As the holidays approach and you feel that tug on your heart, I’d like to encourage you to embrace the feelings you are feeling. It’s okay to do whatever you feel you need to do to help yourself through, even if it means being absent. Yet for others, surrounding yourself with loved ones may help.
As you approach the holidays, maybe this is the first season without your loved one. Please know I am sending you a virtual hug right now! What helped me to cope was to set up a little corner of my house with some of my favorite pictures. My cousin Ronna owns a sign shop, The Rustic Thorn, and she made this for me. It helps me to have a space to go when I need it.
You can find your own special thing to do to honor your loved one. Donate to a charity in your loved one’s name or hold a special candlelight vigil in their honor. Something even as simple as setting aside some time for yourself to tell your loved one everything you want to say. I believe God lets them hear us. =) Sometimes, the holidays can be hard on those of us who are grieving but I have to remind myself that my dad always told us “not to cry for him and don’t be sad.” If it wasn’t for my dad, I would have never opened my own business Rae Soap Company. He inspired me to be an entrepreneur. Many of my customers know the story behind our startup.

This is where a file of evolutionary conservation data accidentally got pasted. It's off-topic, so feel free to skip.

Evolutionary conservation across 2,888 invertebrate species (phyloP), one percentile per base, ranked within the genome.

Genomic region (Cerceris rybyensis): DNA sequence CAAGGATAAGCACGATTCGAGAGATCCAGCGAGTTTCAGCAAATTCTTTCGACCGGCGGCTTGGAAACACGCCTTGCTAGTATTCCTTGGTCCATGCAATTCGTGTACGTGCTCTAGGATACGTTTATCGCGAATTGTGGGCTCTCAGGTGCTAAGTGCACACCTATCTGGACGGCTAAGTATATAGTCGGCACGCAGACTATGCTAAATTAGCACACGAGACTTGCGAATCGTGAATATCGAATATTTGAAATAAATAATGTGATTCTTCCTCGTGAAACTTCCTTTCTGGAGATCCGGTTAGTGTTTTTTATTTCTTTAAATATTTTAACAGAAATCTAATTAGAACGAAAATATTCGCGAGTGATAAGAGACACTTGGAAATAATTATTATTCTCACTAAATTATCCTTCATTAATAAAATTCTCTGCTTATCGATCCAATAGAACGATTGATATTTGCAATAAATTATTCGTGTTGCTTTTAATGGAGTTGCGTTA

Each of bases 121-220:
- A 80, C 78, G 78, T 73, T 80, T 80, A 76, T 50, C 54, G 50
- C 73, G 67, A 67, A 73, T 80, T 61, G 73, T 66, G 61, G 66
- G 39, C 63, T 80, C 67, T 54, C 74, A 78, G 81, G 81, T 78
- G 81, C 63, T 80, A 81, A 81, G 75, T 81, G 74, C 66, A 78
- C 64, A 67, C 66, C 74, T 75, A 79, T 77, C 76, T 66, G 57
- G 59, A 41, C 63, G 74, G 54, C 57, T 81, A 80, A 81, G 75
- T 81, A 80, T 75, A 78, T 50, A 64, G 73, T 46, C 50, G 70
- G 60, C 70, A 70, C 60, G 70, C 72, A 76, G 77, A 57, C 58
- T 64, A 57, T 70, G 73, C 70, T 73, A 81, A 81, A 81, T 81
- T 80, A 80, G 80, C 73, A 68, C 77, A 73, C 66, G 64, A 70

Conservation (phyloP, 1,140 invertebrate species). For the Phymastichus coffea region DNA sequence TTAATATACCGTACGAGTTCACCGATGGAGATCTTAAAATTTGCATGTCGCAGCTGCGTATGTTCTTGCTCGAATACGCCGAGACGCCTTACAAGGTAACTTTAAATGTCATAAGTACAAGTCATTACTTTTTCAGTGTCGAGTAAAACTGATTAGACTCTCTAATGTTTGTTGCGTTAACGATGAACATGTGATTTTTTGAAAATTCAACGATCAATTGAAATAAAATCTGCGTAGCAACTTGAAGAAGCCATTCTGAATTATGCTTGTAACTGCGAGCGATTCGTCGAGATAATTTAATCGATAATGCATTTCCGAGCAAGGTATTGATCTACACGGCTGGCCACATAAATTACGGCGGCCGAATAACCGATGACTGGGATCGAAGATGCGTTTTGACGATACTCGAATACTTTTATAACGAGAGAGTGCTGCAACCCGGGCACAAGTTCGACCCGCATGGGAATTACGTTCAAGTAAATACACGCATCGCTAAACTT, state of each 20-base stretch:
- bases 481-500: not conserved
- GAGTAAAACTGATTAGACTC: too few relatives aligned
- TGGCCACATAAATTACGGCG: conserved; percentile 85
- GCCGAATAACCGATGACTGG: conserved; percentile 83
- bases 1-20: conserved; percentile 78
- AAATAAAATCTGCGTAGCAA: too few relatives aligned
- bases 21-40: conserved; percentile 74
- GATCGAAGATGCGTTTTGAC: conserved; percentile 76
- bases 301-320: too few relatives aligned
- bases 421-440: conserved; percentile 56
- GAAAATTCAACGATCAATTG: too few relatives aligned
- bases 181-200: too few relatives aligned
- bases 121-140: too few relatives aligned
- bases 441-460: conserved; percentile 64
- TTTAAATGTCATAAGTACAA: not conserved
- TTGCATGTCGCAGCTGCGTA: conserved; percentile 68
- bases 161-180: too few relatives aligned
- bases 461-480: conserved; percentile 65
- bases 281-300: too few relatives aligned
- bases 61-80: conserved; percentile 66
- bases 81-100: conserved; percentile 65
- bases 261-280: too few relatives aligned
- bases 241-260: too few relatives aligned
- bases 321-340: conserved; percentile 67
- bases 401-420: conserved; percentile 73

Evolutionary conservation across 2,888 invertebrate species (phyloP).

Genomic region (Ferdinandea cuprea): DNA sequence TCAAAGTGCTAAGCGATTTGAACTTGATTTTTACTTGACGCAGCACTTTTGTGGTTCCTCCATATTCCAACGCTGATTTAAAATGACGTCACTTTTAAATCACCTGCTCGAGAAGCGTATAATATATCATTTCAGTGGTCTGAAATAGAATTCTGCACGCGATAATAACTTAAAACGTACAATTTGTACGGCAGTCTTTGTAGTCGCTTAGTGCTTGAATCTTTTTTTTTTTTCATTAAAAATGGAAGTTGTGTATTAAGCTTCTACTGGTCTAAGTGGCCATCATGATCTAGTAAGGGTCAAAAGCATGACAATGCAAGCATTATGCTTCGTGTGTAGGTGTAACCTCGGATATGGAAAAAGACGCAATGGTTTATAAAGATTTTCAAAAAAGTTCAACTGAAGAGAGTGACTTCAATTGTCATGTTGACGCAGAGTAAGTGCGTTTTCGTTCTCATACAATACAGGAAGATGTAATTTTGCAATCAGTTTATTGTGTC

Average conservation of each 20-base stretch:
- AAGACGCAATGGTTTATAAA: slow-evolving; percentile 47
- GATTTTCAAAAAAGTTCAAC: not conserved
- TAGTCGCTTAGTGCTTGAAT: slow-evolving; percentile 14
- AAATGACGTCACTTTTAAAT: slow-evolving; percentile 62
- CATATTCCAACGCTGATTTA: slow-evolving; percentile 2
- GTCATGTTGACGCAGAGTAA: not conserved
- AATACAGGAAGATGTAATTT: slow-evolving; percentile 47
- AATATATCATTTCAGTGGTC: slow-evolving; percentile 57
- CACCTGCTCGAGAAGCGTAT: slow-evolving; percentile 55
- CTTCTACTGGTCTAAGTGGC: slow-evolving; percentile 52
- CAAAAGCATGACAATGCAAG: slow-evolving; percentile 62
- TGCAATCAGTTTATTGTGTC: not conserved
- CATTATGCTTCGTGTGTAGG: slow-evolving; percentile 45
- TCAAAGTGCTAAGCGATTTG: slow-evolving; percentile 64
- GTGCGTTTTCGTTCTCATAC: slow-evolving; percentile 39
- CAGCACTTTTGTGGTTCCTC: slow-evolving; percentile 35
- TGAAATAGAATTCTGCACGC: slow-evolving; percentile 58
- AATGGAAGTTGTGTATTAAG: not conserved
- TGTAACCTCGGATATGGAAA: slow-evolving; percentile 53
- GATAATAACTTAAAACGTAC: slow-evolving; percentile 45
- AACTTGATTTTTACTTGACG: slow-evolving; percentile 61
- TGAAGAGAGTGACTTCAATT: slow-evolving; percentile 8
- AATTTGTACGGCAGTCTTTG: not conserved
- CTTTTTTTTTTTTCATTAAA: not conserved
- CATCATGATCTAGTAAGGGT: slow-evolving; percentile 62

If I wasn’t celebrating and enjoying my life after a time of mourning, I know my dad would not want that for me. As hard as it is sometimes to endure the pain of losing a loved one, the best way we can honor them is by continuing on to live our life. I couldn’t understand it at first but you grieve for a time, and then God turns your mourning into dancing. (Psalm 30:11)
You realize that the hardest part wasn’t losing them, it was learning to live without them Experiencing the loss of a loved one is something you never get over, rather you learn to get through it. For now, thank God for the time I did have with my dad and I imagine my dad is gone fishin’.
This holiday season, I hope that you find the peace that only God can give. I hope that you find some small moments to feel your loved one looking down on you and know that they are smiling at the person that you are today.